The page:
In fact, he shared during an appearance in 2020 that he first went blind in his left eye for seven months while he was in the U.S. Naval Academy in 1980. His eyesight, and later a burning sensation in his legs, worsened over the years, leading to his eventual diagnosis in the late 1990s.

“I’m blessed by the fact that I’m on six different treatment regimens,” he shared. “I’m on Western medication, and also on a holistic treatment protocol that includes changes in my diet, exercise, and mindfulness.”

Montel says he does at least 20 to 30 minutes of walking every day, as well as elliptical training, balance exercises, TRX, and resistance training to build muscle as well.

“The one thing we can all do is try to live down to other people’s expectations, but live up to our own—by truly understanding the definition of who we are,” he said.

11
John King
cnn correspondant john king talks to the camera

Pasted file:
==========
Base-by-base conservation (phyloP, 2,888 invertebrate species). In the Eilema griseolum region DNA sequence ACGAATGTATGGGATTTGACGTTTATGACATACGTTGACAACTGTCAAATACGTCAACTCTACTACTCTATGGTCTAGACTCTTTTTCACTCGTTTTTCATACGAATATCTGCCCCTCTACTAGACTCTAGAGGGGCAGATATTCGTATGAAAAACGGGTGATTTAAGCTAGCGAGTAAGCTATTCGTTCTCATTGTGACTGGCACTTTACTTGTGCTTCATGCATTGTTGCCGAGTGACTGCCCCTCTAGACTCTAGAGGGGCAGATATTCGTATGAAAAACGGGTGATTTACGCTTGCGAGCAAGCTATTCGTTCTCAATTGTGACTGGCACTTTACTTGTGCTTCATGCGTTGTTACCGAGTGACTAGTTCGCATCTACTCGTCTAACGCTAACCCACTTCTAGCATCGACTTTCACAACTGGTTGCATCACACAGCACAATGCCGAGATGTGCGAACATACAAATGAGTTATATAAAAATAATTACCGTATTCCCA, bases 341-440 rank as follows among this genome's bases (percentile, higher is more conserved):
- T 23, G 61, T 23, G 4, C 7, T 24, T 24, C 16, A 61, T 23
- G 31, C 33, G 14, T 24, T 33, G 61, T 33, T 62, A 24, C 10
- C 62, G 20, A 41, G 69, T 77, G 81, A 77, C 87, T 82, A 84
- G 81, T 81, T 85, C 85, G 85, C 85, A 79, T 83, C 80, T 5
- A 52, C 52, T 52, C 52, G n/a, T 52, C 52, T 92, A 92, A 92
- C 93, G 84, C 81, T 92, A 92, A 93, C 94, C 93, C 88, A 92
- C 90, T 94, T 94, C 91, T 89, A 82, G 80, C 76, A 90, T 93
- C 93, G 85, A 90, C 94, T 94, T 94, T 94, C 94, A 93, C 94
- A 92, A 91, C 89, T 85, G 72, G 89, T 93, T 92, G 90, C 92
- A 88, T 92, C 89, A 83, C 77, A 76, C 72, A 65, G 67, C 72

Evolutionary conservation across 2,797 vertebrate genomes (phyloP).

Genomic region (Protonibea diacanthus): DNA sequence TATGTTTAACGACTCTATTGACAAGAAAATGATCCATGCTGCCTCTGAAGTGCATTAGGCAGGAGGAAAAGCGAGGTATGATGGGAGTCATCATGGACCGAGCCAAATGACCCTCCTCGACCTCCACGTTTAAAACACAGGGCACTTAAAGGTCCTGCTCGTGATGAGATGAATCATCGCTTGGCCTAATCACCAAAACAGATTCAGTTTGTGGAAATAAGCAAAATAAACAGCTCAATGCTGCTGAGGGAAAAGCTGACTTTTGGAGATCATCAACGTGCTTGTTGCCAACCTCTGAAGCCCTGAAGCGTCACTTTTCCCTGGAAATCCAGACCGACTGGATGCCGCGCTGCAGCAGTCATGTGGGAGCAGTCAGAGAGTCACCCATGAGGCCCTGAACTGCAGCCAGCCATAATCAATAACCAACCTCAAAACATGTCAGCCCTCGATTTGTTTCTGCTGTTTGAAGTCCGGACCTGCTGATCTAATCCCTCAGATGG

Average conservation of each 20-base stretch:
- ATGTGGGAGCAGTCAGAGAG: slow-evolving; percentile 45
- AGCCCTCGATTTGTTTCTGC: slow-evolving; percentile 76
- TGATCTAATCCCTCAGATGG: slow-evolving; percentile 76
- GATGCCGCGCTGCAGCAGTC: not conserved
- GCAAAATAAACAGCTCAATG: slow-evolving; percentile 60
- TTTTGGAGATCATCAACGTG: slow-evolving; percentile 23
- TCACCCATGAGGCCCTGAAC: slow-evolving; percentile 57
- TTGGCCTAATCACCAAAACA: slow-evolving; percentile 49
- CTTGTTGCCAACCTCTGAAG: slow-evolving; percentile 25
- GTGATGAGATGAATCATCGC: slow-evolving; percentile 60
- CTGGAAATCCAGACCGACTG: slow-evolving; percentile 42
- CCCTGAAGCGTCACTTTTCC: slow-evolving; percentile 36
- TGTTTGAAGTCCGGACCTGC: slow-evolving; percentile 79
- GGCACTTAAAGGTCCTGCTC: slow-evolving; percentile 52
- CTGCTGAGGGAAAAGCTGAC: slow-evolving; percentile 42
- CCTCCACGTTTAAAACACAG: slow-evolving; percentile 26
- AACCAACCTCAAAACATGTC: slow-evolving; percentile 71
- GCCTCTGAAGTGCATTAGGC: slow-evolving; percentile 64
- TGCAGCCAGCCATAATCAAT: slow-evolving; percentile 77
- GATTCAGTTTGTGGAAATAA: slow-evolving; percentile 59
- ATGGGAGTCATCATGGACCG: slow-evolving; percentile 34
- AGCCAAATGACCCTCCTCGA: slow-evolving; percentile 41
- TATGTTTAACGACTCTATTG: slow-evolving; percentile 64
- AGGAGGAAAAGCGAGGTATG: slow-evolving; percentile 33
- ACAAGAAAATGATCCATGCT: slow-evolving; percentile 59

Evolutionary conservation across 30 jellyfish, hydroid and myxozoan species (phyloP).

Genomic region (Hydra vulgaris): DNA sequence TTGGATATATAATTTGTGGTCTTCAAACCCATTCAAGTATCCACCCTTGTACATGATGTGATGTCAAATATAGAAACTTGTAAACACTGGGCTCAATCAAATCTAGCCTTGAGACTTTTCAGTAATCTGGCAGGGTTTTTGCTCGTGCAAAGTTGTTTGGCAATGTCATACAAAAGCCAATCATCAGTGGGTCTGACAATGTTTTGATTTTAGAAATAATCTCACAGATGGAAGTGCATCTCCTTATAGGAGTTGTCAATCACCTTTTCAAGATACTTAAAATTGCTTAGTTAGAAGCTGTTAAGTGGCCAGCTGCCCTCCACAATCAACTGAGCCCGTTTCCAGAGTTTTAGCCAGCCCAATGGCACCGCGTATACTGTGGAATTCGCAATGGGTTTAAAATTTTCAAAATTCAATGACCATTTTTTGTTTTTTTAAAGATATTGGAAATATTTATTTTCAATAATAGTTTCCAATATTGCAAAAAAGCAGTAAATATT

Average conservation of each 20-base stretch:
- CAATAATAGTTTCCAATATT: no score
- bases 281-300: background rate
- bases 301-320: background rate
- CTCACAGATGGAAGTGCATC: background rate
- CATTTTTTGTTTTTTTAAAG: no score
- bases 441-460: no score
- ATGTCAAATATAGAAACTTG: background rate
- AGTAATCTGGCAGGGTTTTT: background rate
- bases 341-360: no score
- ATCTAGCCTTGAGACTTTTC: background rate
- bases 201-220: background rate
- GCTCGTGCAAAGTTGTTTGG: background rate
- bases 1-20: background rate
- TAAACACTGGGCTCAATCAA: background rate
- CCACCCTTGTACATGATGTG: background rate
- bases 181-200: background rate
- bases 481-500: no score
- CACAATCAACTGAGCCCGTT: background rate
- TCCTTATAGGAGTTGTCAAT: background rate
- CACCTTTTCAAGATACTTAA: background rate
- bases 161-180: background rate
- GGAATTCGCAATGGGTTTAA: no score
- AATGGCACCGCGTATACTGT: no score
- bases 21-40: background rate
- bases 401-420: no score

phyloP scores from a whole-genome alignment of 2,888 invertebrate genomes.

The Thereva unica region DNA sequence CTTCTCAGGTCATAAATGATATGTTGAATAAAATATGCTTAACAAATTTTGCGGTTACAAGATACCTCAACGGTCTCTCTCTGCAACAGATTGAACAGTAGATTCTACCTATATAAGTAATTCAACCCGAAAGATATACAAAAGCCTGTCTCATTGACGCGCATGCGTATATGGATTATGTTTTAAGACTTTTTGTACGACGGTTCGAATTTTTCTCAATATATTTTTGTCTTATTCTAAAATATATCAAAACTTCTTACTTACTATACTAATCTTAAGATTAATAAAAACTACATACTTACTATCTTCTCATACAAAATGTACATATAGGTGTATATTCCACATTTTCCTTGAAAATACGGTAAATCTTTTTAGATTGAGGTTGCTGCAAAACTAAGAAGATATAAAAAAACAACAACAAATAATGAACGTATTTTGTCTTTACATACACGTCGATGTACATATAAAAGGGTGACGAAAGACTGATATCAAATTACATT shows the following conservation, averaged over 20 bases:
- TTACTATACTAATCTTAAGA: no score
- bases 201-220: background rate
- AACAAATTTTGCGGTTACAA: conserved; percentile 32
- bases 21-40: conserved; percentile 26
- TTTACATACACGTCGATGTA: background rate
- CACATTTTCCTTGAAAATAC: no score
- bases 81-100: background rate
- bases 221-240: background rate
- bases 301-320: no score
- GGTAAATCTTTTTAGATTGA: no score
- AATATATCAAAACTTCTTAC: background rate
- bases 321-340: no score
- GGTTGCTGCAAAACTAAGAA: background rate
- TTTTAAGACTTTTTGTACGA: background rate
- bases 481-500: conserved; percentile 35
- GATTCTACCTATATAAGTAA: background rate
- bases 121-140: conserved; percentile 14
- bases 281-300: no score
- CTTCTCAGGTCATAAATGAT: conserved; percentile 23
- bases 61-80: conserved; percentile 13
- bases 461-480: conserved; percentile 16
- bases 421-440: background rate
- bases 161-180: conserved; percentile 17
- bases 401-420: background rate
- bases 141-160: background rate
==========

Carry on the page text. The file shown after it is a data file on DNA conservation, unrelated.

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CNN’s John King announced his MS diagnosis somewhat by surprise during a live newscast in 2021 during the COVID 19 pandemic.

“I am immunocompromised,” he told viewers in an unplanned anecdote, adding that he was glad his employer was mandating vaccines so he and others like him could feel safe in the workplace.

“I don’t like the government telling me what to do, I don’t like my boss telling me what to do, but in this case it’s important,” he said.

In an interview with Good Morning America, the Chief National Correspondent revealed he had been diagnosed with MS 13 years prior. When told it looks like he had “not missed a bit” by host George Stephanopoulos, John was candid. “I’m glad it looks that way, but there are times where it is very frustrating.”

He shared that he hasn’t had full sensation in his legs since the Clinton administration.

“There are some days this knocks me on my you-know-what. There are some days it’s just a little nagging," he said. "But I am lucky...it has made me stronger, and it has made me a better person.”